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Editor's Note: Created As Unix, Perfected As Linux?

Jul 07, 2006, 23:30 (19 Talkback[s])
(Other stories by Rob Reilly)

By: Rob Reilly
Contributing Editor

Why do I use Linux?

As Linux seemingly approaches mainstream status, I've pondered that question for the last couple of months. Also, why doesn't Linux click with my friends, neighbors, family, and others?

While shaving this morning, my hand slipped off the bathroom counter and I bumped my head.

Suddenly I understood...It's because of Unix.

It All Started With Unix

Back in my college days, I liked the interactivity of the Unix command line. My computer dungeon mates appreciated it too.

Mind you, these were pre-IBM PC days.

With the invention of the personal computer, instantly, everybody had pseudo-cutting edge calculating power on their desk. But, if you weren't involved with some flavor of Unix or Sun machine, computing was limited to a single-user/single-tasking experience in the form of DOS, Windows, Apple, or even a TRS-80.

Toward the late 90s, everybody got connected and jumped onto the Web. Lately, all types of applications have appeared via a browser and network connection. Tabbed browsing came out a couple of years ago, but I've seen few outside of the Open Source and Linux community using the feature regularly.

Shazzam, Gomer...most users have missed out on any real multi-user, multi-tasking computing experience.

Linux just doesn't fit their perceived model of a computer.

Multi-User, Multi-Tasking Desktops?

Successful users today create documents, calculate numbers, send emails, listen to music, and watch videos using the one-user, one-machine personal computer paradigm.

But, think about it.

If you've grown up with a traditional PC being what it is, how could you possibly value a multi-user, multi-tasking machine when it's never even been on your radar?

Maybe we've missed the Linux desktop boat, simply because users are unaware of the hidden benefits provided by that type of operating system. No obvious new benefit, so why switch?

Would a regular user ever want to serve Web pages from his laptop? How about a MySQL database? Is there any situation where a PC user would want to turn accounting on and track his login time and activities? Why should a regular desktop user ever care about logging into another machine, in the office, remotely?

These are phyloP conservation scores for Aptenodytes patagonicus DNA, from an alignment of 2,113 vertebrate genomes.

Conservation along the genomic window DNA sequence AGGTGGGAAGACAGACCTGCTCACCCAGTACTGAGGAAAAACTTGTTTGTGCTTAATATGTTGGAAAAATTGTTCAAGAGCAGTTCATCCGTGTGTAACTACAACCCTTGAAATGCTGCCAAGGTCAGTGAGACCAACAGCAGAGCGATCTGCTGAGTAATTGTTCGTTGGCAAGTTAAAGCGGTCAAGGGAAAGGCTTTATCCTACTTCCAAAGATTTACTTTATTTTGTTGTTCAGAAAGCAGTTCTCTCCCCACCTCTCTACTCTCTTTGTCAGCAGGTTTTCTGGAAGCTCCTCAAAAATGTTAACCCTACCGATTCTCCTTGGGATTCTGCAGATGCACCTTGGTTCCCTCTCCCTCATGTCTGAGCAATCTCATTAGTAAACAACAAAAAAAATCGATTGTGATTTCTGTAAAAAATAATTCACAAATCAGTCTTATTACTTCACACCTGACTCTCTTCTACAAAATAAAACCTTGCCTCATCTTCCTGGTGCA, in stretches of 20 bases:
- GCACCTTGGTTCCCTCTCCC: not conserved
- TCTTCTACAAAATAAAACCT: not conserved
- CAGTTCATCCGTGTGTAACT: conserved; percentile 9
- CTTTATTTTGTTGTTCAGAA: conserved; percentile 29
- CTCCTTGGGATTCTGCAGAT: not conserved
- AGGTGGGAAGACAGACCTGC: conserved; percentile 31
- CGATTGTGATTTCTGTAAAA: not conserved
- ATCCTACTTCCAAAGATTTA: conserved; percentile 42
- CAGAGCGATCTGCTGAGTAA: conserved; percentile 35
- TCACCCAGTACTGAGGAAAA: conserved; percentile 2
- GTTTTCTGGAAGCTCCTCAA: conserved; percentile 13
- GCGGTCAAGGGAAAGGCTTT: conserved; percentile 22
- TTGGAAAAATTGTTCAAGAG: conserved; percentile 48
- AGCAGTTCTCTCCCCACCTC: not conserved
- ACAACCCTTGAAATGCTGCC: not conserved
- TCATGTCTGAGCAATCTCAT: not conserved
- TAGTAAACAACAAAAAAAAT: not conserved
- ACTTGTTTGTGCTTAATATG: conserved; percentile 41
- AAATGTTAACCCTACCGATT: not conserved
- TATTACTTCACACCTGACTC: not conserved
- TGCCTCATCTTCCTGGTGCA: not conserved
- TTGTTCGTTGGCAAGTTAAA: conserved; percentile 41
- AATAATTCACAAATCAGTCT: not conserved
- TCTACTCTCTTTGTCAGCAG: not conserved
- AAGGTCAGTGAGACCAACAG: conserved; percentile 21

Those things are taken for granted in the (whatever)NIX community. In a single-user, single-tasking context, these questions make very little sense. Furthermore, how can these features be effectively used to solve a businessman or everyday consumer's problems.

The Linux desktop is a great solution, that's looking around for a problem(s) to solve.


Several big things jump out at me that differentiate Linux from other operating systems.

Multi-user, multi-tasking automation

Ask your friends or customers about the advantages of a multi-user, multi-tasking system and then think about their response. What multi-tasking desktop benefits are not currently being exploited? Backups, file consolidation, and system monitoring are just a few of the things to automate. Don't forget the shell, cron, and all those tools that are built into virtually every Linux distribution. Many of them have no analogue in other operating systems.

One distribution installation on multiple platforms

How convenient is to to use one DVD to build all your desktops AND your servers? Menus, partitioning, and installation scripts become standardized with very little trouble. Seems like a small business or home sysadmin's dream come true. This stealth benefit definitely doesn't show up in other OSs.

Indoctrination of our 'Youts'

As we speed into the early 21st century, it pains me to see 'youts' growing up in what has evolved into a mostly desktop/browser window computer world. Many adults are wringing their hands over the universal loss of competitive math, science, reading, and writing skills. A single Linux CD offers a computing toolbox that is unrivaled, for learning.

So why do I use Linux?

Because I was fortunate enough to use Unix years ago. Those guys at AT&T created a model of computing that has been perfected in the Linux and Open Source community.

It simply satisfies my multi-user, multi-tasking, multi-machine, and multi-desktop lifestyle.

Rob Reilly
Contributing Editor